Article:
[News]: Taningia attacks!

Phil

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#4
The amazing footage, or at least sections of, is available to watch on New Scientists website. If your computer can play MOV files you should be able to watch the footage. Here's a link.
 

octobot

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#6
[News]: Giant squid caught on camera - ITV.com

Giant squid caught on camera
[SIZE=-1]ITV.com, UK - 3 hours ago[/SIZE]
[SIZE=-1]The squid was caught attacking bait and emitting short bright light flashes, possibly to attract a mate or to communicate. The elusive creature was taped as ...[/SIZE]


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octobot

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#7
[News]: Deep sea giant squid flash blinding light to attack prey - MercoPress

Deep sea giant squid flash blinding light to attack prey
[SIZE=-1]MercoPress, Uruguay - 5 hours ago[/SIZE]
[SIZE=-1]Enormous deep-sea squid emit blinding flashes of light as they attack their prey, research shows. Taningia danae`s spectacular light show was revealed in ...[/SIZE]


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octobot

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#8

OB

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#10
WOW! WOW! WOW!

Amazing, and such graceful power. I guess with its equally considerable finsize, this makes Mesonychotheutis the more likely to be an active hunter as well; an exciting concept.

Good to see the old doubledecker in comparison to real life squid representations, this time around :wink:

PS: bar the 8 meter mantle length for M. hamiltonii, obviously,..., or do you think that.... :shock:
 

enrico

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#13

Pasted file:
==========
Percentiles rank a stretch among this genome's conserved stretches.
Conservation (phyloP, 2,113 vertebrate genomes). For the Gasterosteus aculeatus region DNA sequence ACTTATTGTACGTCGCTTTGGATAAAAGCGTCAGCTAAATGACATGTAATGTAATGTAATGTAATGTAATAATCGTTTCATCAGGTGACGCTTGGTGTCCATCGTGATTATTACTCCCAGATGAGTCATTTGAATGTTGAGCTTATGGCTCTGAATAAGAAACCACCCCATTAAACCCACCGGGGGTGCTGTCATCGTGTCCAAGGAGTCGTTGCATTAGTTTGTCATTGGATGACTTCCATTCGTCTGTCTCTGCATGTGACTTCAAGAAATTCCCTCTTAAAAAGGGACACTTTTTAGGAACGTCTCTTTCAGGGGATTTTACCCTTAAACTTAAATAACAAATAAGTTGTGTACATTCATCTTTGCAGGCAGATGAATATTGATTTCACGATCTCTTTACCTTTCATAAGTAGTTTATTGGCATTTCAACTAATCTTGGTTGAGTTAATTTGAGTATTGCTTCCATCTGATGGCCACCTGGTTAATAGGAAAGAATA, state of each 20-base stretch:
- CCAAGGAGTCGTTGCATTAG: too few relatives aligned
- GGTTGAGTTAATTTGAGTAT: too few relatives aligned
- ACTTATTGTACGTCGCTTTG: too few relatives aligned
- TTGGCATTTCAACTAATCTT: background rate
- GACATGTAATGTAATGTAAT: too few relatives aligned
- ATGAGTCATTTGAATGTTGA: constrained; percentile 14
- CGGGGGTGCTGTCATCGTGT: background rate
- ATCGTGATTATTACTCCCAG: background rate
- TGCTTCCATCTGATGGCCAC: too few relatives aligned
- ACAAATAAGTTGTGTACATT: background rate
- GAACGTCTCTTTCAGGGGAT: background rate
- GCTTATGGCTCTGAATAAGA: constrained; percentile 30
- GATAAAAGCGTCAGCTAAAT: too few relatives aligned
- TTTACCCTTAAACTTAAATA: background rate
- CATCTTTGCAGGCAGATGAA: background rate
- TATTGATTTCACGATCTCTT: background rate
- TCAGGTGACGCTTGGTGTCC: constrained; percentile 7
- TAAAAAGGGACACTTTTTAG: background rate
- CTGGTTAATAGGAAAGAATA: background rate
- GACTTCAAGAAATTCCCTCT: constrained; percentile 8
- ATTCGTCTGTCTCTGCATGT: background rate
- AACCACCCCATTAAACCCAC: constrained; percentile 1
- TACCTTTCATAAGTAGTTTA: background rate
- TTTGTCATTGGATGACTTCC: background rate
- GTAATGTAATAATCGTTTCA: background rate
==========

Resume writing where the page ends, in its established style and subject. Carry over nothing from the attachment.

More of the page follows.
I now see that I had overlooked Phil's second post. Looks like there are actually several videos then, -the NewScientist story links to three different ones (and the resolution is better than in the other ones I've seen too). Or are these just outtakes from the video at BBC (which I can't play) or what? Don't want to miss anything.. :razz:
 

Phil

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#14
Ok, if anyone would like the full report Hunting behaviour and bioluminescence of a large deep-sea, eight armed squid - Taningia danae, click here. This is straight from the pages of the Royal Society website, but be warned, there is a lack of double-decker bus images though.

Before I read the article I had no idea that this was the first time a living Taningia had ever been filmed in its natural habitat. I think we should start a dedicated Dr Kubodera tribute thread! :notworth:
 

Phil

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#15
The article concludes with some very interesting speculation about the hunting strategy of Taningia. As it lacks tentacles, the animals feeding strategy appears to be to rush at its prey whereas most other squid would move in but stand off, using tentacles to sieze and draw prey in and then ensnare with their arms. Taningia has been forced to adapt an entirely different, and highly energetic, attack using arm photophores to dazzle prey and use the image generated to home in. Fascinating stuff.
 

tonmo

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#16
Yes, great story and images. Dr. K delivers!

So funny that they busted out the double-decker bus again, gotta love that.
 

erich orser

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#18
Well, at least I was able to watch the youtube version. Truly spectacular creature!
 

Clem

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#19
It is a great article. Lots to think about. I looked up the web address for Goto-Aqua, cited as the makers of the camera rig, and found a page for it (in Japanese, with prices helpfully noted):

Go-To Aqua, Makers of Squid-Cam

Cuttlegirl, you question's got me to thinking about the lost tentacles too, namely, how do the brains of organisms that lose specialized limbs during their life cycles adapt to the loss, especially if another set of specialized limbs assumes a role similar to the lost ones? Do young Taningia use their tentacles to range targets?

Clem
 

cuttlegirl

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#20
Here's what James Woods had to say... on his Cephalopod page http://www.thecephalopodpage.org/Tdanae.php

Taningia danae is included in the family of eight-armed squid (Octopoteuthidae) because while the juveniles have two tentacles in addition to the eight arms, by the time they mature, the tentacles are reduced to rudimentary filaments or disappear altogether.
 

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